While this summer Milwaukee Bucks forward Jabari Parker becomes a free agent, his current focus is how to improve himself and take advantage of each and every game in order to return to form And after that? “It’s really out of my control at that point,” Parker told Eurohoops. “I’ll do my best to be here (Milwaukee). I’ll do my best to make myself available. But at the end of the day, it’s about whether they look at it as a business.”
Next season, 12 teams are currently projected to be in luxury tax territory, and another handful could easily get there by re-signing their key free agents. For example, the Milwaukee Bucks aren't currently projected to be in the tax but would cross into the zone if they re-sign free-agent-to-be Jabari Parker. "The luxury tax was not designed for this many teams to pay it," a league executive said. "Many of those owners probably didn't think they'd be paying it. Quite a few of those teams are probably going to take steps to get out of the tax or limit new spending."
Parker conceives of himself as a star -- a max player. Extension talks between Parker and Bucks fizzled in October, and Parker will enter restricted free agency this summer. The Bucks were prepared during those October talks to offer a three-year deal worth around $54 million, according to sources familiar with the discussions. The two sides discussed other permutations -- shorter deals, incentive-laden four-year deals -- and the talks never narrowed to a single on-paper offer. Still: Milwaukee's upper limit in annual salary -- about $18 million per season -- was clear, sources say.
Jabari Parker conceives of himself as a star -- a max player. Extension talks between Parker and Bucks fizzled in October, and Parker will enter restricted free agency this summer. The Bucks were prepared during those October talks to offer a three-year deal worth around $54 million, according to sources familiar with the discussions. The two sides discussed other permutations -- shorter deals, incentive-laden four-year deals -- and the talks never narrowed to a single on-paper offer. Still: Milwaukee's upper limit in annual salary -- about $18 million per season -- was clear, sources say.
Bucks sources have aggressively downplayed the idea that the team would trade Parker, although they admit the cap situation with his pending free agency could make this tight, but ownership at least seems to be onboard with re-signing Parker in July if management wants to go down that path.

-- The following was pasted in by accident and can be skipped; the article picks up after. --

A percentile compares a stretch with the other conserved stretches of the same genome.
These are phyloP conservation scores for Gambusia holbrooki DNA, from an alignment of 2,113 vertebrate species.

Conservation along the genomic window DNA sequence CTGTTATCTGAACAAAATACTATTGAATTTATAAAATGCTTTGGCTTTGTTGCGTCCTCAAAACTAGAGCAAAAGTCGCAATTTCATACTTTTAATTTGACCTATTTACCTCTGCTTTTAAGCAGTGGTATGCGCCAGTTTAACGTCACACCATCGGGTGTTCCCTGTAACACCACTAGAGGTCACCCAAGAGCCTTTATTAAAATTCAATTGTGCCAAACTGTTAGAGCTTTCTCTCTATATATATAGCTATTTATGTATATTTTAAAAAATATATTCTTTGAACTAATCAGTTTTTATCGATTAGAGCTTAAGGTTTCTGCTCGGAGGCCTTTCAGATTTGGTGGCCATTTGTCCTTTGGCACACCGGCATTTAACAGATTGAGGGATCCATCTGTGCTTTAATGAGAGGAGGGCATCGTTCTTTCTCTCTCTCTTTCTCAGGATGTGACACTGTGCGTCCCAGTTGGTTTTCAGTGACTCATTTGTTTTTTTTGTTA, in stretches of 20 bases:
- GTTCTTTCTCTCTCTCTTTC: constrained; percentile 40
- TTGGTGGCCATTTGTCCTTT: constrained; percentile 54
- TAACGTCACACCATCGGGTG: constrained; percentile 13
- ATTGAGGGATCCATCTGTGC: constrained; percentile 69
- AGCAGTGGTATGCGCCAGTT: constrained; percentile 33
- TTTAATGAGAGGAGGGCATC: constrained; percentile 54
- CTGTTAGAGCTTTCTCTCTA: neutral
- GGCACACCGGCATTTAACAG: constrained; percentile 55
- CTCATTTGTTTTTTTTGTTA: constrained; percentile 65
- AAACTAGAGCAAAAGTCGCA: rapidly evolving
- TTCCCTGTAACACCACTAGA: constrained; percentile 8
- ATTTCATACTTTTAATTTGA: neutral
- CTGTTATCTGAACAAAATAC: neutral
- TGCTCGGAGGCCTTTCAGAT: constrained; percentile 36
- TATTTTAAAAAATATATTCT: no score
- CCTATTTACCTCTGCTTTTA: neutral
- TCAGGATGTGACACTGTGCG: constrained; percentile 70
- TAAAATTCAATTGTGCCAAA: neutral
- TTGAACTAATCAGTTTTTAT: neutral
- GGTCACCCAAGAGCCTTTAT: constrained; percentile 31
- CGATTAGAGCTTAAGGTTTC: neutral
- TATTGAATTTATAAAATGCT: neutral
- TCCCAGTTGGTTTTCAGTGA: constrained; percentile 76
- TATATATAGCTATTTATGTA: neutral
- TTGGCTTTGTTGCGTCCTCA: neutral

Parker and Bartelstein wouldn’t comment on specifics on a potential new deal, but those familiar with both individuals insist that Bartelstein/Parker won’t settle for anything less than a max contract. If the Bucks and Bartelstein can’t reach a deal before the deadline, Parker would become a restricted free agent after this season. It would mean the Bucks could then match any offer presented to Parker and retain his services. If a settlement isn’t reached at that point, Parker would become an unrestricted free agent in the summer of 2019 and would be eligible to sign with any team – without the Bucks receiving any compensation.
September 21, 2021 | 3:53 pm EDT Update
Shams Charania: Free agent guard Quinn Cook is signing a non-guaranteed deal with the Portland Trail Blazers, sources tell @TheAthletic @Stadium.
Harrison Wind: Monte Morris says he hopes he’s the starting point guard on opening night, but that conversation with Malone about who Denver’s starter is with Jamal Murray out hasn’t happened yet. He said he wants to earn the job in training camp though and not just have it handed to him.
September 21, 2021 | 1:36 pm EDT Update
Complicating matters with that caveat of right now, of course, is the reality that the Sixers also do not appear close to a trade they are willing to go through with that gives Simmons his desired fresh start. More than two months after posting one of my Tuesday newsletter extravaganzas on Substack for the first time on July 13 — also a breakdown, on that occasion, of the latest on the Simmons front — Philadelphia looks no closer to a trade to bring an end to this stalemate.
Weeks of Philadelphia’s Simmons talks with various teams haven’t brought the Sixers to the brink of a deal, largely because Morey is the one faced with trying to get commensurate value for his All-Star and still asking for so much in return in his determination to recoup a trade package that, as one source put it, keeps Philadelphia in title contention. History, however, says that Philadelphia’s president of basketball operations shouldn’t count on getting a glittering package back when a deal finally materializes — his own history.
I reported Monday that the Sixers don’t expect Simmons to show and are resigned to try to keep working behind the scenes to try to convince him to reconsider that stance. After I published that, another source close to the situation told me: “Right now, I don’t see a scenario where Ben is back in Philly.” The source meant it with permanence. As in: Simmons’ career with the Sixers, to the source, is over.
I was told very clearly that the Sixers do not liken these circumstances to Al Horford’s last season in Oklahoma City or John Wall’s in Houston. As the start of training camp draws near, Philadelphia has shown zero interest to date in striking the sort of mutual agreement that Wall and the Rockets just hatched to shelve the former All-Star point guard.
The Sixers have not lowered the bar on what they’re seeking in a Simmons trade — yet. Toronto, Minnesota, Cleveland, San Antonio and Sacramento — all of them, league sources say, have engaged with Philadelphia in Simmons trade talks. They’re also all bubble playoff teams at best based in markets not known for attracting free agents and surely love the idea of acquiring Simmons when the 25-year-old is locked into three guaranteed seasons on his contract after this one.